The United Nations (UN) in its approach to hate speech defines it as:
“The United Nations Strategy defines hate speech as ‘any kind of communication in speech, writing or behaviour, that attacks or uses pejorative or discriminatory language with reference to a person or a group on the basis of who they are, in other words, based on their religion, ethnicity, nationality, race, colour, descent, gender or other identity factor’.”
The UN includes the elements of attack and broadens them, to include any behaviours or writing that attacks or uses pejorative or discriminatory language. The UN definition of protected groups excludes protected as a term and spells out the more common group characteristics, but then also includes “other identity factor” so it is potentially very broad.
Then we get to South Africa, where we find ourselves awaiting the Constitutional Court ruling on how we will define it. The case was argued in 2020, see here (if any of the issues have jingled your bells, trust us and watch the livestream – some utterly brilliant, fascinating and deeply thoughtful inputs on the complexity of hate speech and a definition, better than any current streaming series). The issues are really fascinating and require their own analysis for discussion. For the current purposes, what’s so interesting is that the current case seeks to find a balance between combating hate speech and freedom of expression, allowing speech we might find offensive and repugnant, but drawing a line as to what we won’t tolerate as a society.
Given the complexity, it should come as no surprise that the definition we apply as Real411 draws on our Constitution and our Equality law. The criteria we use are:
“How does the DCC (Digital Complaints Committee) determine hate speech from free speech?
As and when the Constitutional Court hands down judgment we will amend the criteria, but what should be immediately apparent is that in South Africa, we include the element of “advocacy of hatred” and “incitement to cause harm” and it must be based on one of the protected characteristics. We have also included a clear carve-out, to allow for content that is bona fide engagement in artistic creativity, reporting, and or information in the public interest. In other words, the threshold that we have in South Africa is significantly higher than it is for almost all the platforms.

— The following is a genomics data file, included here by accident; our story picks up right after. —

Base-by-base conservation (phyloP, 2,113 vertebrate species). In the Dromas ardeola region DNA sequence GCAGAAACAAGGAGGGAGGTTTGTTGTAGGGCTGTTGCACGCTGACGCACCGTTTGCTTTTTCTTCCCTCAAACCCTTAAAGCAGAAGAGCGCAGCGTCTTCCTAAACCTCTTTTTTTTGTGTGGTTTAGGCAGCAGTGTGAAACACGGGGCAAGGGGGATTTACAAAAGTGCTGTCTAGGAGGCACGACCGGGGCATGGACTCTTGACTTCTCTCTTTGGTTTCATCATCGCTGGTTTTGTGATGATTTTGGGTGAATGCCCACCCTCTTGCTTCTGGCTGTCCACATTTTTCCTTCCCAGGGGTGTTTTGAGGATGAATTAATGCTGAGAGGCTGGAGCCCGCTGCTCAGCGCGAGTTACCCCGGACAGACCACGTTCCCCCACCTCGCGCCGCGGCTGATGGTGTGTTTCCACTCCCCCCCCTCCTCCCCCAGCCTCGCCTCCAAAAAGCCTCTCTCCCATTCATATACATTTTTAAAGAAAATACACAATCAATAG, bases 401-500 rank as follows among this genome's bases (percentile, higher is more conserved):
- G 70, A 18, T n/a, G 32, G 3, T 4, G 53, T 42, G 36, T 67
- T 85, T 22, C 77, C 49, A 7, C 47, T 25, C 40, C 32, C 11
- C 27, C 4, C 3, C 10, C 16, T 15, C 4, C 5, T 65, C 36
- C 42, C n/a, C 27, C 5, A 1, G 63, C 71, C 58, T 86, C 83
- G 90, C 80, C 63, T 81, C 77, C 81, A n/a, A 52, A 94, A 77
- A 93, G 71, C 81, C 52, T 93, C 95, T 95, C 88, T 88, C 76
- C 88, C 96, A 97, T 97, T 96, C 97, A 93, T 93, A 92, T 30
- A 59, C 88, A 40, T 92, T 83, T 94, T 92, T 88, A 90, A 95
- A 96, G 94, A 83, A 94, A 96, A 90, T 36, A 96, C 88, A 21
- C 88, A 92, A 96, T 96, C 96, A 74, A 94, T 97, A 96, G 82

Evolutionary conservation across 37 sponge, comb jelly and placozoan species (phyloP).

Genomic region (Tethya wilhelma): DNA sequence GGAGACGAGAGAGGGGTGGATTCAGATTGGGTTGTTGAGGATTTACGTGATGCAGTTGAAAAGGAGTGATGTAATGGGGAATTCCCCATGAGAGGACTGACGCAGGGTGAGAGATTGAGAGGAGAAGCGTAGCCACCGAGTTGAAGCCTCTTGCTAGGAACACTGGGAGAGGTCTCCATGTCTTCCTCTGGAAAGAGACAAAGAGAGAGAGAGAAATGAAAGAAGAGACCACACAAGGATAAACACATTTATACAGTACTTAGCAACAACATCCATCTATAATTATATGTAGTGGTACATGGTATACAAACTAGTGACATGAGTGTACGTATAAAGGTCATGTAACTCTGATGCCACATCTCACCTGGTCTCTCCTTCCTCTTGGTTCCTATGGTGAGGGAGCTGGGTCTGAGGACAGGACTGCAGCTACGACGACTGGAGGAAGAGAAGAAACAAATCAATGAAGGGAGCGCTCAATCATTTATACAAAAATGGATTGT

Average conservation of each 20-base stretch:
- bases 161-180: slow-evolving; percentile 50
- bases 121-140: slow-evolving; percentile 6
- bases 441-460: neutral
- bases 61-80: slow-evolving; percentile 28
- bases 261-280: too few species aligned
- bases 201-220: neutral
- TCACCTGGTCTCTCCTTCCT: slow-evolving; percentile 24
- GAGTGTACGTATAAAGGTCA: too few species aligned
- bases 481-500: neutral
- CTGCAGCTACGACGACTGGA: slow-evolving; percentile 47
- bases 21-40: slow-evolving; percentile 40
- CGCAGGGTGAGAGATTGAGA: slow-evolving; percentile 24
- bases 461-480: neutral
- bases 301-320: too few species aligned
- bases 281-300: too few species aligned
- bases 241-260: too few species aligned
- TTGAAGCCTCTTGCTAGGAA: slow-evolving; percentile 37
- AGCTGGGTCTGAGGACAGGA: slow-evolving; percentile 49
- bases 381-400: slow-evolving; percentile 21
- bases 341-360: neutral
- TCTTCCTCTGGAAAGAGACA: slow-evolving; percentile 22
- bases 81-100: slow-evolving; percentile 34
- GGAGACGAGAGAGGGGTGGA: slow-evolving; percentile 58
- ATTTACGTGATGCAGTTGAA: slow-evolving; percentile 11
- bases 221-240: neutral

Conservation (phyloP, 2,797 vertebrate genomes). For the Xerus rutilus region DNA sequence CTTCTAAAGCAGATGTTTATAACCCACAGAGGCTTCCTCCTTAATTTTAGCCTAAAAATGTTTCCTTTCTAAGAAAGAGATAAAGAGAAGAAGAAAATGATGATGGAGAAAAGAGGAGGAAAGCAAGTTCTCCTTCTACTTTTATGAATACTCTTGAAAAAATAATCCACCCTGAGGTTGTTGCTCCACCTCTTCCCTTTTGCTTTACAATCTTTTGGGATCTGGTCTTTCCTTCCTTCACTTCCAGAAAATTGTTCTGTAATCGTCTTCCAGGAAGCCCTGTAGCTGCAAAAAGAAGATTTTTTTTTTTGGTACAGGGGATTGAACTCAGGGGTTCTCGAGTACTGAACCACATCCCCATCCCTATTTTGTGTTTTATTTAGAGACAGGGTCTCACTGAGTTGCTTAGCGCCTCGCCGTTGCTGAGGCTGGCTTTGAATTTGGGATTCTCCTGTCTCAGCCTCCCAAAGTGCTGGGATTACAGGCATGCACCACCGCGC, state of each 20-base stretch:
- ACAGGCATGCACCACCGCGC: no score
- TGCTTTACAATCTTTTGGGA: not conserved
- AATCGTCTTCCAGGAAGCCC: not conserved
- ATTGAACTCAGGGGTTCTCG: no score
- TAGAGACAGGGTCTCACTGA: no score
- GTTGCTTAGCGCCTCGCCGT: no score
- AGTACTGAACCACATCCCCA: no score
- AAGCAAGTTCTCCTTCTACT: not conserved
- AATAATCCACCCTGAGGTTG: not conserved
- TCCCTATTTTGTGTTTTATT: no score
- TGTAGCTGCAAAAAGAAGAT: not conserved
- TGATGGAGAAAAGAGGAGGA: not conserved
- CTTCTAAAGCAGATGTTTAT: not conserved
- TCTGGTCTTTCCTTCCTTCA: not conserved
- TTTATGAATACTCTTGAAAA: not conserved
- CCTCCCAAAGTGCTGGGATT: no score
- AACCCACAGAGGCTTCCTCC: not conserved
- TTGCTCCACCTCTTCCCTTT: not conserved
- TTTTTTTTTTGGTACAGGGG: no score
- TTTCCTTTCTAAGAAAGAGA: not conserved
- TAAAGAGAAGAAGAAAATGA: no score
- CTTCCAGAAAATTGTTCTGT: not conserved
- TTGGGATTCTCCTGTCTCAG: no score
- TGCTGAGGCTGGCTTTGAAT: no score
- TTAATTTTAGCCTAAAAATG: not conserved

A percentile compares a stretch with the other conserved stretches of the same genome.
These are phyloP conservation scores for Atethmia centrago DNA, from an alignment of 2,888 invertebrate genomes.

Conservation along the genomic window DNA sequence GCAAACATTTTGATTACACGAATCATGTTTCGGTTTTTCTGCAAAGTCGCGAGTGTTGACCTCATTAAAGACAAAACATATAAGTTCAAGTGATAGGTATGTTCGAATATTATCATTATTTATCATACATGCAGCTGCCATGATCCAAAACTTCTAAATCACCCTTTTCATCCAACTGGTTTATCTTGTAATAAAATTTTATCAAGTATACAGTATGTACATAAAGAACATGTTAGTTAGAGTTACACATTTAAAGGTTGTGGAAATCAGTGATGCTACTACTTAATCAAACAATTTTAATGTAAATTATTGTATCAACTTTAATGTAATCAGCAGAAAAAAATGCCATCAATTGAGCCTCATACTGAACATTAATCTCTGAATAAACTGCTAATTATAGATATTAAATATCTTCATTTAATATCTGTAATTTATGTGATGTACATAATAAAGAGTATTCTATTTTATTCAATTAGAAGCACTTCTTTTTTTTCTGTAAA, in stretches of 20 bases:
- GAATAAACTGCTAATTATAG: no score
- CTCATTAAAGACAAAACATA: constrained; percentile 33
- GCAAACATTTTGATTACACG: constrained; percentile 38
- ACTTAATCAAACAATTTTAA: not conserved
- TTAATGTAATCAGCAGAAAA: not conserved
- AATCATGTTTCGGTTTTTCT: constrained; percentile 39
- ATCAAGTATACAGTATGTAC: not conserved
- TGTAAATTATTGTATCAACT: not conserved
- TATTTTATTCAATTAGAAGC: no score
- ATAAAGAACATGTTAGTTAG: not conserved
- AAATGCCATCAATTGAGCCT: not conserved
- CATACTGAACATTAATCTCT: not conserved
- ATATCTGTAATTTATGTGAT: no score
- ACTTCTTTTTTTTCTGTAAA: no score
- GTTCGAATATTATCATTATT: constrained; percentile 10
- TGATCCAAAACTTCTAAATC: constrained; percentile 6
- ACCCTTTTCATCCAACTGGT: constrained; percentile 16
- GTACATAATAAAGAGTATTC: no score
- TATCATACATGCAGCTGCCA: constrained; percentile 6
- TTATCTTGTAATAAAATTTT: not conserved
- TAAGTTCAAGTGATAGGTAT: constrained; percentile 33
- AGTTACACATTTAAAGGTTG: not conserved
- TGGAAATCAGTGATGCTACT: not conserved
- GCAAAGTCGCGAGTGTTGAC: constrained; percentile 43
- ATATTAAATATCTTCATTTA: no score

It is an area, therefore, where the platforms are more likely to remove content before it meets our requirements. For something to be hate speech currently, it needs to be advocacy of hatred – so it cannot just be nastiness or an expression, it must also be incitement and it must also meet the threshold for causing harm; finally, it must be on the basis of a protected ground. Our threshold is also significantly greater than that envisaged by the UN. So hating people who work in call centres, or for City Power as a group, and calling on others to blow them up, might be threatening and could result in other legal action – but neither call centre agents nor City Power workers are a protected group, so it likely wouldn’t count as hate speech.
Why does all this matter? It matters because once again we see how big platforms demonstrate significantly different approaches to an issue that cuts to the heart of freedom of expression and is so often intertwined with disinformation. It matters because again we see how big platforms regulate content using divergent approaches and do not take into account local legislation and context. Through Real411, we not only have a common approach in line with our law, we also have a common standard being applied across the platforms. This means that we won’t have the same content having different outcomes on different platforms.
If you come across content on social media that could potentially be hate speech, incitement, harassment or disinformation, report it to Real411. To make it even more simple, download the Real411 mobile app. DM
William Bird is director of Media Monitoring Africa (MMA) and Thandi Smith heads the Policy & Quality Programme at MMA.